Take A Vet To Dinner

By John Swartz

Once a year for the past 15, Canadian veterans in the Orillia area have been honoured at a dinner at the Mariposa Inn. It started with a trio of men.

“I think it was Dick that came up with the idea,” said Ralph Cipolla, referring to Dr. Dick Johnston. Cipolla has been a volunteer with the organizing team since inception. The current chair of the committee, Rick Purcell, has also been on board for most of the annual events since the beginning.

“It was started by two doctors in the hospital and a veteran, Lloyd Dennis, Andy Monk and Dick Johnston,” said Purcell. .

“Andy Monk, who passed away, had a lot to do with it. He did all the brochures and everything else, He was a great guy,” said Cipolla.

Purcell only recently became formally involved in the committee.

“I coordinated the Air Cadets that go and help open the doors, take their coats off,” for most of the years Purcell said.

“They were debating packing it in because everybody’s getting old and didn’t think they could run the program. I heard that and said, “well, the legion doesn’t want to run it, but we’ll certainly help you. Army/Navy said the same thing; we don’t want to run it, but we’ll help you.”

Rick Purcell

“Everybody was quitting – so they said. I said I’ve got somebody that will do the spread sheets – well I’m not quitting. I’ve got somebody that’s going to do the calling – well, I’m not quitting – nobody’s quitting!”

“This is the first year I’m on the committee. Nobody wanted to be the chairman so I said, “well, I’m not going to do all the work, but I’ll be the chairman.” Everybody started saying, I’ll do what I did (committee jobs), so I’m not doing very much other than making sure everybody is doing what they say they’re doing.”

The legion and the Army Navy AirForce Club have no formal involvement with the organizing committee, but membership helps where they can acting as chaufers where needed.

The concept is simple, buy a ticket ($35) for yourself and one for a veteran .

“That’s’ what we hope because then most of the people are paid for, daughters and sons and things like that, or even there’s a guy in the legion that brings one of his vet friends, there’s a guy in the Army/Navy that brings his vet friend and he just writes a cheque for $70 and away he goes. Some people write a cheque for $100 and we keep the change,” said Purcell. Bot n oveteran is turned away because of lack of funds, whether the vet is is attending solo, or invited by someone who can’t afford both tickets.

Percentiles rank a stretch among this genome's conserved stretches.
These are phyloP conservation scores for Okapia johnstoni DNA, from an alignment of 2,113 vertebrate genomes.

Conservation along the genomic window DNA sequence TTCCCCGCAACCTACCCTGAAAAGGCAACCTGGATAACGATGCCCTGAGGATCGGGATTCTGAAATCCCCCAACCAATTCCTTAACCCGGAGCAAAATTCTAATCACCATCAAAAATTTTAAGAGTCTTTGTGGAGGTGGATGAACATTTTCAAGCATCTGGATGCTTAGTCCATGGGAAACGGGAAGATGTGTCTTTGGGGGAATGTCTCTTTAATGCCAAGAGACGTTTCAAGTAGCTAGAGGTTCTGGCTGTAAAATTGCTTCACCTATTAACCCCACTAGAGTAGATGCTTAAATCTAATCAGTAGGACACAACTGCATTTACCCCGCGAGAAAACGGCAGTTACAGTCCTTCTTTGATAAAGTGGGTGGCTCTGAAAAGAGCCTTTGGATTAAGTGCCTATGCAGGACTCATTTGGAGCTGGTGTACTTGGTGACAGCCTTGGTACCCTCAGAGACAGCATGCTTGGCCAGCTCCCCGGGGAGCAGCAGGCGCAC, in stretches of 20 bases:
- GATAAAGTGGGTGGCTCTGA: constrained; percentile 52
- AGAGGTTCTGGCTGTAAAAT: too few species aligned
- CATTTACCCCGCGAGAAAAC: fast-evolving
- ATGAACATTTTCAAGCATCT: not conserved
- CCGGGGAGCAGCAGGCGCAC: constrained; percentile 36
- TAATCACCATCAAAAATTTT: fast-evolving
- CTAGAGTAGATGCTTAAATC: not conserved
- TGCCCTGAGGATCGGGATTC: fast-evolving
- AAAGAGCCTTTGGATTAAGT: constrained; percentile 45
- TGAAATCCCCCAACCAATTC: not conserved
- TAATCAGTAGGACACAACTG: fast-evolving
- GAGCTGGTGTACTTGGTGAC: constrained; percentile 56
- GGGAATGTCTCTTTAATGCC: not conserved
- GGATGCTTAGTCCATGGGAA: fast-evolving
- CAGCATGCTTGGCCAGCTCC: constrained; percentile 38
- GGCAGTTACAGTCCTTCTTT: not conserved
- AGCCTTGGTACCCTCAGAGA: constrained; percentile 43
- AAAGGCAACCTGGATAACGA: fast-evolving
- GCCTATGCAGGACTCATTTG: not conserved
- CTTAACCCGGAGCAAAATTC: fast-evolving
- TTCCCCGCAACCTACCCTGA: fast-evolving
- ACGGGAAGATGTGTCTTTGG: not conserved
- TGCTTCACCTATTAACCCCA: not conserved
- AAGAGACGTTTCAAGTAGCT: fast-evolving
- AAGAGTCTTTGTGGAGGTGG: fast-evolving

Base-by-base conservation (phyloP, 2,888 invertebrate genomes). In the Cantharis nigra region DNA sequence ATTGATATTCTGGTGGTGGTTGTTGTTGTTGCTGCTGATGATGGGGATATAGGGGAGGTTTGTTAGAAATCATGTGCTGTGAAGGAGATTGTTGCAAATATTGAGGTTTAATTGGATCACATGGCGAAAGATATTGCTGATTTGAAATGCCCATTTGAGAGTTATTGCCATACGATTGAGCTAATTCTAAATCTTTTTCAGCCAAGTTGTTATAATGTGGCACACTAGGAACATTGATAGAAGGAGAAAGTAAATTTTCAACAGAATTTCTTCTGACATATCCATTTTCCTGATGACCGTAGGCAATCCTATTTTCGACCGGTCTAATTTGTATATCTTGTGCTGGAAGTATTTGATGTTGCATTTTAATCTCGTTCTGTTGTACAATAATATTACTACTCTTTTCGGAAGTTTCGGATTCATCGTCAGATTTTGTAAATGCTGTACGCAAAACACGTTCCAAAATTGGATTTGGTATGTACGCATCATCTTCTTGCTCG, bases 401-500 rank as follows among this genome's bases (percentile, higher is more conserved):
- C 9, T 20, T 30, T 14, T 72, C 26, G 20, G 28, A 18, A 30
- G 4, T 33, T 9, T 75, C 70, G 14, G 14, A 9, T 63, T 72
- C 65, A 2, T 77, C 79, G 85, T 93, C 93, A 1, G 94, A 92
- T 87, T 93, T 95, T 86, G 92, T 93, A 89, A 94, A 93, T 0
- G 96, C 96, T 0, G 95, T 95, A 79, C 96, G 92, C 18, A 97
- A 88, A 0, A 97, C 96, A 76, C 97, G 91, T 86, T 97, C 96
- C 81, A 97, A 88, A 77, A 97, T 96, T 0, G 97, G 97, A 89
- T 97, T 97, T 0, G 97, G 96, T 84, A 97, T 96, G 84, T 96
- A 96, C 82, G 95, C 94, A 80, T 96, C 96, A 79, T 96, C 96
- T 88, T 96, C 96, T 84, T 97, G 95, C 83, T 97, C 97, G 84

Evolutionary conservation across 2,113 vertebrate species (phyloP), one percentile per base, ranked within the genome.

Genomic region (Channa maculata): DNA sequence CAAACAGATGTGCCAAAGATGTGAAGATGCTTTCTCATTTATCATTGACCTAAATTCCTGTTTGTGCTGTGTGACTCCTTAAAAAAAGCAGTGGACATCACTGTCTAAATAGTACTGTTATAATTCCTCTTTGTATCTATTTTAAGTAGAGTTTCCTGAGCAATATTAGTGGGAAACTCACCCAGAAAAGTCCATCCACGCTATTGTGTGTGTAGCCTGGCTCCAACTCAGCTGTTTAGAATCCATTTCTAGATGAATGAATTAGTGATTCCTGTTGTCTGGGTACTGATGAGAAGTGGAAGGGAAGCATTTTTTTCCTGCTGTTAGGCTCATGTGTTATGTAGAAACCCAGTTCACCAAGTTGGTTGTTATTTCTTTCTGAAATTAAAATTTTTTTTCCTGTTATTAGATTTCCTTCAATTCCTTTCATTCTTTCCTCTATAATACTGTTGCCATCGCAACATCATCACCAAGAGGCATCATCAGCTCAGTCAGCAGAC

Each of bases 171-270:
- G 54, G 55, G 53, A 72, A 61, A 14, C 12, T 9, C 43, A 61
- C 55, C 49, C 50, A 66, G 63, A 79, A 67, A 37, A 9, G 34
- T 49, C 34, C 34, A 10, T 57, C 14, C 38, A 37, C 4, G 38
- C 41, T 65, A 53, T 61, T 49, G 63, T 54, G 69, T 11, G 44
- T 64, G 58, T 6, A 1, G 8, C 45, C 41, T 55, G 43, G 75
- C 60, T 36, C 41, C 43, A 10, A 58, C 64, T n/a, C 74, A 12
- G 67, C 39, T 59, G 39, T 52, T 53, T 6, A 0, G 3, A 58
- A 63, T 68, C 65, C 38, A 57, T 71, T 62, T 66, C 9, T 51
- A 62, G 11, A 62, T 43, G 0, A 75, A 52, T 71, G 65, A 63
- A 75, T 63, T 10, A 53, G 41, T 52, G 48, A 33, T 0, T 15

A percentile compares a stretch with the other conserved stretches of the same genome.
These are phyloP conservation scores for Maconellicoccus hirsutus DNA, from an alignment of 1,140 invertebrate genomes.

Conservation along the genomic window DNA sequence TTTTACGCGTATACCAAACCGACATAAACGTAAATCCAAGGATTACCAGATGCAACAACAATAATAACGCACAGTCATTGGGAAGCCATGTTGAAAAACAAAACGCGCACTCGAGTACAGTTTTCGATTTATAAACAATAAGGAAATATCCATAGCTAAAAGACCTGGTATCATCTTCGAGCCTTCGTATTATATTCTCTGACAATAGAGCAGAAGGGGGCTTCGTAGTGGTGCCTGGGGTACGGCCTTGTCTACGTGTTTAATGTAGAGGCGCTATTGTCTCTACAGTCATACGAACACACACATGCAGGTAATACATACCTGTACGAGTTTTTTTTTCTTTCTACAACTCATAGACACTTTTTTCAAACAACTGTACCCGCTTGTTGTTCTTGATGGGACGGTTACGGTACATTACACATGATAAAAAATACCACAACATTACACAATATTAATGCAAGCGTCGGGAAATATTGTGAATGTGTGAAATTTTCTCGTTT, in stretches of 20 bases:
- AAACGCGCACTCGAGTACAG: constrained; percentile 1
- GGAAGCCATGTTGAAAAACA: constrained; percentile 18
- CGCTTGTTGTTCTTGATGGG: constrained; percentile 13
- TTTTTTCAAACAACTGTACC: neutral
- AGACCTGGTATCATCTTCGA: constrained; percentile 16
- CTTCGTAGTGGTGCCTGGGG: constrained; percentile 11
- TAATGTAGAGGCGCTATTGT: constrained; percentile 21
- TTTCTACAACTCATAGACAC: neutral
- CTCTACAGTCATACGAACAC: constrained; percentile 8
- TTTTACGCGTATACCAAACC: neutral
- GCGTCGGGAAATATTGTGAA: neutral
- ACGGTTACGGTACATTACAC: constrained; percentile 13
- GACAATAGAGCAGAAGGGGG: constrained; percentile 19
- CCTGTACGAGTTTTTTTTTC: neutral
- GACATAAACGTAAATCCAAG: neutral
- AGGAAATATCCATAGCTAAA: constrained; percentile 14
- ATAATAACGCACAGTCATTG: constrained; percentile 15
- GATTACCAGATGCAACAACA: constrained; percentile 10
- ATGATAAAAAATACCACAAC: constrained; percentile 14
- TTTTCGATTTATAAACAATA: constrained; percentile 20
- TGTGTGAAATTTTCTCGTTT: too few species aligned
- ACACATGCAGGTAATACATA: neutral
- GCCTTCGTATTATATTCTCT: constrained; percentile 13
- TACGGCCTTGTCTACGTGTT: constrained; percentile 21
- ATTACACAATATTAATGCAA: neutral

“Ralph’s pretty good and couple of the other people are pretty good getting donations from the people in town, they can pay for probably 15 to 20 vets that can’t afford to pay if they happen to be by themselves,’ said Purcell.

“So far we’ve never ever been short of money for a sponsor for the vet’s dinner. People are so good. Guys like John Mayo, Ralph Lauer, Town’s jewellery, ourselves (Cipolla’s business), lots of people,” said Cipolla.

As the years pass there are fewer vets to take to dinner.

“We started out with about 130, 140 vets, and then I think we’re down to around 60/65,“ said Cipolla.

“We had a veteran’s dinner about two weeks ago and I’ll bet you we had 40 legion members. Some of them could have been peacekeepers, they may not have all been World War II,” said Purcell.

“The younger vets, we’re not really getting into yet. They’re not wound up about the legion or dinners and things like that. We get quite a few peacekeepers, Latvia, Bosnia, a lot of them and then World War II veterans. All the World War I ones are dead in Orillia. There’s some come very close to pushing 100.”

The concept is spreading. There are now Take A Vet To Dinner events in Ottawa and Cornwall.

Ralph Cipolla
Ralph Cipolla

“The one in Ottawa is a relative of Charles Kelly, his son (Tobin) took the idea from here. They started very slow but they eventually built it and now they are close to 200,” said Cipolla.

There is a side objective to the event.

“One of the ideas was to make sure the vets don’t die and are forgotten. We wanted to make sure they’re remembered,” said Cipolla. “The biggest factor was to try and get young people at schools to be able to know that the veterans were our heroes, the people we need to look up to because they really gave us the freedom we have today.”

This year a presentation by students is part of the dinner agenda and the 99 Lynx Air Cadets Squadron have been yearly participants. There’s even a continuing educational benefit.

“We sponsor a scholarship; one of the kids that’s going to university that’s going to the army as an engineer or whatever it is, w give them money, $500, I think one year we did $1000, it depends on what funds we have,” said Cipolla.

Tickets can be bought, or donations made, by calling 705-325-6987. The dinner is Oct. 26 starting at 5:30 p.m.

(Photos by Swartz – SUNonline/Orillia, Main Supplied)


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